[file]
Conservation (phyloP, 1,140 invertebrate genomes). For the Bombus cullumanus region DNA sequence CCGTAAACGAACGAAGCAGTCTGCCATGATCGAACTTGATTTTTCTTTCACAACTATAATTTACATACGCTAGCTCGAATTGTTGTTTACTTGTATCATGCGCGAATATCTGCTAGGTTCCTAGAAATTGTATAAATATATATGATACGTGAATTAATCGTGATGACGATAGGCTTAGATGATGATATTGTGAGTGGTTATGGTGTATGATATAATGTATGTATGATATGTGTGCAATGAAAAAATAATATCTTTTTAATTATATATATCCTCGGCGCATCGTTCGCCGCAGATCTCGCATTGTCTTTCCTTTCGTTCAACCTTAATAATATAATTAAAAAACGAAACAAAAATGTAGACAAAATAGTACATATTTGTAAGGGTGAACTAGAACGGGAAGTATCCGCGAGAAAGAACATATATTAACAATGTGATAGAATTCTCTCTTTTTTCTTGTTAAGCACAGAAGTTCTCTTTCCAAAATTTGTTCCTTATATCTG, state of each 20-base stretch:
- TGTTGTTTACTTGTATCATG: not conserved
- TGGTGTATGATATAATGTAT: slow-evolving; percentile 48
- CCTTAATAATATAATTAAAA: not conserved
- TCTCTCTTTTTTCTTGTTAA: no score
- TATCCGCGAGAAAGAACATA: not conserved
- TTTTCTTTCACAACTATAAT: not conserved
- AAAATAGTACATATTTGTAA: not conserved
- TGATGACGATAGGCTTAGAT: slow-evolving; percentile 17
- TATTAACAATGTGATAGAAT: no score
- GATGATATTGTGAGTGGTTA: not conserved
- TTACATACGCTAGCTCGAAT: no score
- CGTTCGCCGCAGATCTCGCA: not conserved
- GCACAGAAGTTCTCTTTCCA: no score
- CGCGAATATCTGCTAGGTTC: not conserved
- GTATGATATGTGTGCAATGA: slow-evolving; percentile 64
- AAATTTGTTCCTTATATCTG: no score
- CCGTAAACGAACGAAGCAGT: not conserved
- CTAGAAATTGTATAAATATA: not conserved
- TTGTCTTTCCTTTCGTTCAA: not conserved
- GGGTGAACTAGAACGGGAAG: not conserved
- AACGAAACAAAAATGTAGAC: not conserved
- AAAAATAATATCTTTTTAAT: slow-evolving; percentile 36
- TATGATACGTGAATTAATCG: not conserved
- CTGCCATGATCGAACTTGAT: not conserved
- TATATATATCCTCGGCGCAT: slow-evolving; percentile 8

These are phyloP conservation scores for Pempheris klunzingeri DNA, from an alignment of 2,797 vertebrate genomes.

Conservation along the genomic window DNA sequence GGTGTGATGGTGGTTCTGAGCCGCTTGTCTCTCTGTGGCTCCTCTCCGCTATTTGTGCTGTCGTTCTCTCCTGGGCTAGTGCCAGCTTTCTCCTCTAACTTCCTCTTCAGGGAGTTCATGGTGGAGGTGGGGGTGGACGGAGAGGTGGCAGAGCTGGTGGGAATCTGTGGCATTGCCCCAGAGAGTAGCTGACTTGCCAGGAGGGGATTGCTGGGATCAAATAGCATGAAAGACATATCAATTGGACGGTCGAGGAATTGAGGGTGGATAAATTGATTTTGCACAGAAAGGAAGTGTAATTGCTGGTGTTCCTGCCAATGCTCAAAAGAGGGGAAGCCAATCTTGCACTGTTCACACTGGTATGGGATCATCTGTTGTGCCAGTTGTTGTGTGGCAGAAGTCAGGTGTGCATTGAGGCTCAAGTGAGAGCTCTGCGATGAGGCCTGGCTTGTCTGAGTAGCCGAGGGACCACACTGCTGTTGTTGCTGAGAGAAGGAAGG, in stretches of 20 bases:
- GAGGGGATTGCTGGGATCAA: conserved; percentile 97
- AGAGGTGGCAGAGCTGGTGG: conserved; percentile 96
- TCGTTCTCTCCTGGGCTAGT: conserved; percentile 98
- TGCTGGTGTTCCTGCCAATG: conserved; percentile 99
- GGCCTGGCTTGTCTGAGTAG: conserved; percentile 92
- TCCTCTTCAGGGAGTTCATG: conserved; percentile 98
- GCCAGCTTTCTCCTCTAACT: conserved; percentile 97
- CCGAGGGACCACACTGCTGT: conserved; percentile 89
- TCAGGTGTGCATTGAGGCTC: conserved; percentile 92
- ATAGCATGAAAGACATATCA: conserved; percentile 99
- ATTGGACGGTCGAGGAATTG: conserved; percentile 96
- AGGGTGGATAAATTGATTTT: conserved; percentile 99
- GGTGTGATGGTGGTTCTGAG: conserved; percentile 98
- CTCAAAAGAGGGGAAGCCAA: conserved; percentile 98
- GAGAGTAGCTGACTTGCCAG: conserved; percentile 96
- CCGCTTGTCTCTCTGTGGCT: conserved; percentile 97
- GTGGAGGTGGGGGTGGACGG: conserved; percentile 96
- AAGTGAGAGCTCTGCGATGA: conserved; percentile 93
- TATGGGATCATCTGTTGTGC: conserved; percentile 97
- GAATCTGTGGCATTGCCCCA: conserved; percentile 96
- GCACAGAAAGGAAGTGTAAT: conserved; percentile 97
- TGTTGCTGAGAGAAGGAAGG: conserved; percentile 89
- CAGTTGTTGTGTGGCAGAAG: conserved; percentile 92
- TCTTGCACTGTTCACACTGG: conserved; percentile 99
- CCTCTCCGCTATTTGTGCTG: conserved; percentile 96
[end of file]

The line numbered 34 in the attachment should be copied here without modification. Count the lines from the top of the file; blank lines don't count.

- TCCTCTTCAGGGAGTTCATG: conserved; percentile 98